Organizing Your ADHD Life
So many of us have unseen challenges that can hinder our ability to get and stay organized. For adults who have ADHD, just the thought of organizing your ADHD life can seem overwhelming. We work with so many people who really have learned to embrace organization – on their own terms – that we know it is possible.
One of the most important messages we share, not just with our ADHD clients but with everyone with whom we work, is that no one is going to be harder on you than you are. It’s okay to make progress but not achieve perfection. Perfection is boring!
With that in mind, here are our best tips for organizing your ADHD life:
Write It Down
Whether it’s an appointment, something you have to do, or your grocery shopping list, write it down. If you don’t like dealing with pen and paper, the notes app in your phone is great for making lists and recording reminders.
One of the biggest issues we see with many of our clients (ADHD or not) is a tendency to over-commit. Sure, you’re already working full-time and raising kids, but why not volunteer for the PTA and bake brownies for the girl scout troop and promise to sew costumes for the school play. It’s okay to say no. It’s okay to reduce the number of obligations you have. And it’s okay to have five minutes a day where you can just breathe.
Throw It Away
Learn to train yourself to see the trash can as your friend. Do you get a lot of magazines in the mail that you think you’ll read later but end up just being another stack of clutter? Cancel as many subscriptions as you can, and throw away any magazine you’re not going to sit right down and read.
Whether it’s unsubscribing from magazines or creating a capsule wardrobe that has simple, classic basics you can wear anywhere, do what you can to simplify your life. You can extend this by thinking about how you run errands, too. Instead of running off to the store, forgetting something, and having to go back, make a list first. Then, time the trip with other errands you might have (the bank, dropping the kids off at school, etc) to further streamline your obligations.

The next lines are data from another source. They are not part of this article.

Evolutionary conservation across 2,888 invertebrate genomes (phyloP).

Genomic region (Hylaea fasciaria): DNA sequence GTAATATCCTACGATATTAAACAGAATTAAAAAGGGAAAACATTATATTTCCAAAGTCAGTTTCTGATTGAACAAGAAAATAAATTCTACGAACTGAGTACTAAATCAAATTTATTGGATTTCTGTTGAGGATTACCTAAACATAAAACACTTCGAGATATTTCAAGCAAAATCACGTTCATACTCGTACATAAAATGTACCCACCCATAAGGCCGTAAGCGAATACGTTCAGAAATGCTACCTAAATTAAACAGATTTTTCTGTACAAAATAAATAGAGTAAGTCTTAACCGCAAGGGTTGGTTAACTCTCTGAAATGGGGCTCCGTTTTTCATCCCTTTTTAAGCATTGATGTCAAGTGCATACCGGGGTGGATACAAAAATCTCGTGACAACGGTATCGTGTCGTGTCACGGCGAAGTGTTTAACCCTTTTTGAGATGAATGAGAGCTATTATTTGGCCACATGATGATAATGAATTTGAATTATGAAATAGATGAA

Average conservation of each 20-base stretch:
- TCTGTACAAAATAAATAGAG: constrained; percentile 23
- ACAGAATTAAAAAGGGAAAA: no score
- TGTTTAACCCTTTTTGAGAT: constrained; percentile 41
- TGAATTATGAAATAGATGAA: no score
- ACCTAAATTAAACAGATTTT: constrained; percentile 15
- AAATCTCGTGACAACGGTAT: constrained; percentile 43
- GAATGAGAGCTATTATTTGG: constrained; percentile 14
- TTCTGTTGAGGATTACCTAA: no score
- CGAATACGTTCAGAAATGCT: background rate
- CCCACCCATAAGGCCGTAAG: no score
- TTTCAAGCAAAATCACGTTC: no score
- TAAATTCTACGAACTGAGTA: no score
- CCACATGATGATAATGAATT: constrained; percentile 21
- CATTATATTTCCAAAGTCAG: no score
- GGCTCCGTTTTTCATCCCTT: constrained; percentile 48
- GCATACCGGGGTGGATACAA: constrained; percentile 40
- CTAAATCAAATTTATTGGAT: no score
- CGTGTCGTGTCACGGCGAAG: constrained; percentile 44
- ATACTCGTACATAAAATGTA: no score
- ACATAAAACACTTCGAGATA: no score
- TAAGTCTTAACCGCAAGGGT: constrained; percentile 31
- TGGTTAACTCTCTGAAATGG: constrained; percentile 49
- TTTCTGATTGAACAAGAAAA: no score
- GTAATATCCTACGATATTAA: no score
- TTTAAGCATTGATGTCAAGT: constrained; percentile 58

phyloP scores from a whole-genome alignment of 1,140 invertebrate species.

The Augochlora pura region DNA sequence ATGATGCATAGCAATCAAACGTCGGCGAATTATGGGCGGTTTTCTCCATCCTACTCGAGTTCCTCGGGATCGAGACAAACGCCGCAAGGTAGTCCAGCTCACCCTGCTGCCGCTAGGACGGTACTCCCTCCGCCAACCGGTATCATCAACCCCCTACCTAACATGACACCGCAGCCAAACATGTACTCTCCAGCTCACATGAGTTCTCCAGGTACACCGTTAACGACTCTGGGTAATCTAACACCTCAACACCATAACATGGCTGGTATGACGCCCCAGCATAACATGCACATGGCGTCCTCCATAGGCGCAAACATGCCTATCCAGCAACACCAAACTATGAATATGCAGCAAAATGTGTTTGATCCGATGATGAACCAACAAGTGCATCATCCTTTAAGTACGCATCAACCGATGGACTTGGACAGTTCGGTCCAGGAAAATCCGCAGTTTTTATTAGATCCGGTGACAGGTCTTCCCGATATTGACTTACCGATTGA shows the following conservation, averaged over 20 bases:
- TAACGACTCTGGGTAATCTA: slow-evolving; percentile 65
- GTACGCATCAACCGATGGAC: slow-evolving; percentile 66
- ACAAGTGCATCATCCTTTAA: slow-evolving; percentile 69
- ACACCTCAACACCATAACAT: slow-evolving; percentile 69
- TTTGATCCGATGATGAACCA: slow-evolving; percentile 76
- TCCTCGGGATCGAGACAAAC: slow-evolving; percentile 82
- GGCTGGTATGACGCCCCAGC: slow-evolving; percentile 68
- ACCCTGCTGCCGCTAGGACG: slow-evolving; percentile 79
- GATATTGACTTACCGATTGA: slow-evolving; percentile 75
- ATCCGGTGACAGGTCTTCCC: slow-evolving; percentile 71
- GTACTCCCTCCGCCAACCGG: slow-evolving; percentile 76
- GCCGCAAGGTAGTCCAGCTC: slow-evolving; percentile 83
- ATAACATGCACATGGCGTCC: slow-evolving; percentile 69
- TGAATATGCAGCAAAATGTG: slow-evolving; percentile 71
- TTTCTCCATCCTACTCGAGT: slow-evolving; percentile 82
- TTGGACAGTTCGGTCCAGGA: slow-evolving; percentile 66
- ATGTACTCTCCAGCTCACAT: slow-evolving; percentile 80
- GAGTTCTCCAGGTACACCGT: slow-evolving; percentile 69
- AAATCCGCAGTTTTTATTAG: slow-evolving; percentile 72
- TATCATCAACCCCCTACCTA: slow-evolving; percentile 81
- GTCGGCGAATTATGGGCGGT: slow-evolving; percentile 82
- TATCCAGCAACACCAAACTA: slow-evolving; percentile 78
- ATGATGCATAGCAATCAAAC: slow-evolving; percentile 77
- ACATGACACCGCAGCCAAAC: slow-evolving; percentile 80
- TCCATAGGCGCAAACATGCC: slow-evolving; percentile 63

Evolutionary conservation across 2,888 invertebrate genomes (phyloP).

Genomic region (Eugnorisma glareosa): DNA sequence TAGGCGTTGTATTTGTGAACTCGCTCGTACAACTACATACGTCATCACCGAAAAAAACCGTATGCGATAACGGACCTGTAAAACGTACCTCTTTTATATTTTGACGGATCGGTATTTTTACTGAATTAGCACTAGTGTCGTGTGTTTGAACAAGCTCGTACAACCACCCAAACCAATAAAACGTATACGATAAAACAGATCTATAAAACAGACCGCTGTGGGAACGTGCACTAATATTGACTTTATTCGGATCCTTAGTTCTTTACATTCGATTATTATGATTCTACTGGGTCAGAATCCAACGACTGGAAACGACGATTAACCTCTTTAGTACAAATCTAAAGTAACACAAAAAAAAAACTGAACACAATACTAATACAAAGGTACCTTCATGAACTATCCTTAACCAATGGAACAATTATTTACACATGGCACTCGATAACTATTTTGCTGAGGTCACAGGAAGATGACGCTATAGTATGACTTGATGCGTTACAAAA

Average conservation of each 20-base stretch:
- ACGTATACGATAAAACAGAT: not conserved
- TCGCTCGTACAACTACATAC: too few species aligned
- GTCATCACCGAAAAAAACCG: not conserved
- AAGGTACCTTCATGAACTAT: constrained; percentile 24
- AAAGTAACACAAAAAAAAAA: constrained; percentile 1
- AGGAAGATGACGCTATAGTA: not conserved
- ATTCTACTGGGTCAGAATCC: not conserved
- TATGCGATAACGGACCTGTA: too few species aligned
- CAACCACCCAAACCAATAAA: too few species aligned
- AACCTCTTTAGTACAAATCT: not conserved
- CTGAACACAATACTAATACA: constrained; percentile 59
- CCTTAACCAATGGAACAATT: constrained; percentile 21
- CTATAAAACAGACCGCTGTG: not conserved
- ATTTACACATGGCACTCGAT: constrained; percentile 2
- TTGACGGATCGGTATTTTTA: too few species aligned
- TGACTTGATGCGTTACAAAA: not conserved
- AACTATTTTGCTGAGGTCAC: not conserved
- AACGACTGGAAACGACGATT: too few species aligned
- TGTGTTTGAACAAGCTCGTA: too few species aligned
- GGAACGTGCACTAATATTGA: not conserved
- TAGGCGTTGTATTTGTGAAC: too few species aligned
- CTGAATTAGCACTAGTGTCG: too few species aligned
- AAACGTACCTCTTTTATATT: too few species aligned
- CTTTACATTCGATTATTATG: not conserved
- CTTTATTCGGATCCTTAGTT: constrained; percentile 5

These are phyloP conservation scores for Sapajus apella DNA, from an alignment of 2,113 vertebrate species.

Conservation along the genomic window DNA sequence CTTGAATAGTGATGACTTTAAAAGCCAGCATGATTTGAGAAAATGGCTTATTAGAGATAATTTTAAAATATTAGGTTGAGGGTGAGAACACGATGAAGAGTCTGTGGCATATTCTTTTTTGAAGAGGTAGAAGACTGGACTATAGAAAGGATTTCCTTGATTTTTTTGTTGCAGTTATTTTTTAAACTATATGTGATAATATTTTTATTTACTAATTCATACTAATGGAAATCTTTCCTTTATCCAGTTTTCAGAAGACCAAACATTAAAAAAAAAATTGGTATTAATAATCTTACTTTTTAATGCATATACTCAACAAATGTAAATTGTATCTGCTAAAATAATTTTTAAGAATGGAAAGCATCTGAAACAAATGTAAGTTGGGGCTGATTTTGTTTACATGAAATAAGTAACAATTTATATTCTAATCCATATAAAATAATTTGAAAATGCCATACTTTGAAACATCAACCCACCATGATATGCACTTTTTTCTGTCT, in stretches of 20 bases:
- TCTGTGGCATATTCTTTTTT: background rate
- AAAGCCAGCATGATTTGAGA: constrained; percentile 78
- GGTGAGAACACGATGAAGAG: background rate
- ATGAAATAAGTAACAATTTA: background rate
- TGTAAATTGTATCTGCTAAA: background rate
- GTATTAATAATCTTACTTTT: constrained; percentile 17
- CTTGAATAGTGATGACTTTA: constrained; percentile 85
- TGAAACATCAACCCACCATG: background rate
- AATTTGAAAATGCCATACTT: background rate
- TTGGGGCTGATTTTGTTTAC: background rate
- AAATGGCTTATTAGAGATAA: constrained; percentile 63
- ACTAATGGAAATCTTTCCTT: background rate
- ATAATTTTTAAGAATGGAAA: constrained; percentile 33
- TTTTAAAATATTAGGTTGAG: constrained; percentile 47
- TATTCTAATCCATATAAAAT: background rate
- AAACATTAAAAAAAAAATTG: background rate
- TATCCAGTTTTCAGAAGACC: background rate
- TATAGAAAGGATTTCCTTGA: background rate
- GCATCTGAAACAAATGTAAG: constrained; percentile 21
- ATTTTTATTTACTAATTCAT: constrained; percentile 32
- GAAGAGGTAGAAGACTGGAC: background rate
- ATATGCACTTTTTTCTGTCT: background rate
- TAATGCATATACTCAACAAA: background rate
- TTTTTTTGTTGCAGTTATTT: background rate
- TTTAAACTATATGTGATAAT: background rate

Use To-Do Lists
Make a to-do list, and prioritize what absolutely must be done today. Add things to the list that you’d like to get done if you’re feeling up to it. Add a couple more things that you would love to get done but it’s okay if they wait. Each day, use the list to keep you focused on what must happen (appointments, grocery shopping, etc). Free yourself from feeling overwhelmed because anything beyond the must-be-done portion of your list is simply a “would be nice but it can wait” item. At the end of the day, you can throw away the list and make a new one the next day.
Enlist a Friend
Get a friend who will help you recognize when you’re becoming too hyper-focused. This friend should be one who will help you declutter and be honest with you when she thinks you’re keeping things that really should have been gone a long time ago.
Hire a Professional Organizer
Working with a professional organizer can help remove some of the burden of getting organized. It can also free you to see where you can make small changes that deliver big benefits rather than feeling overwhelmed.
Small changes can have a big impact.
Be sure to check out our other ADHD resources: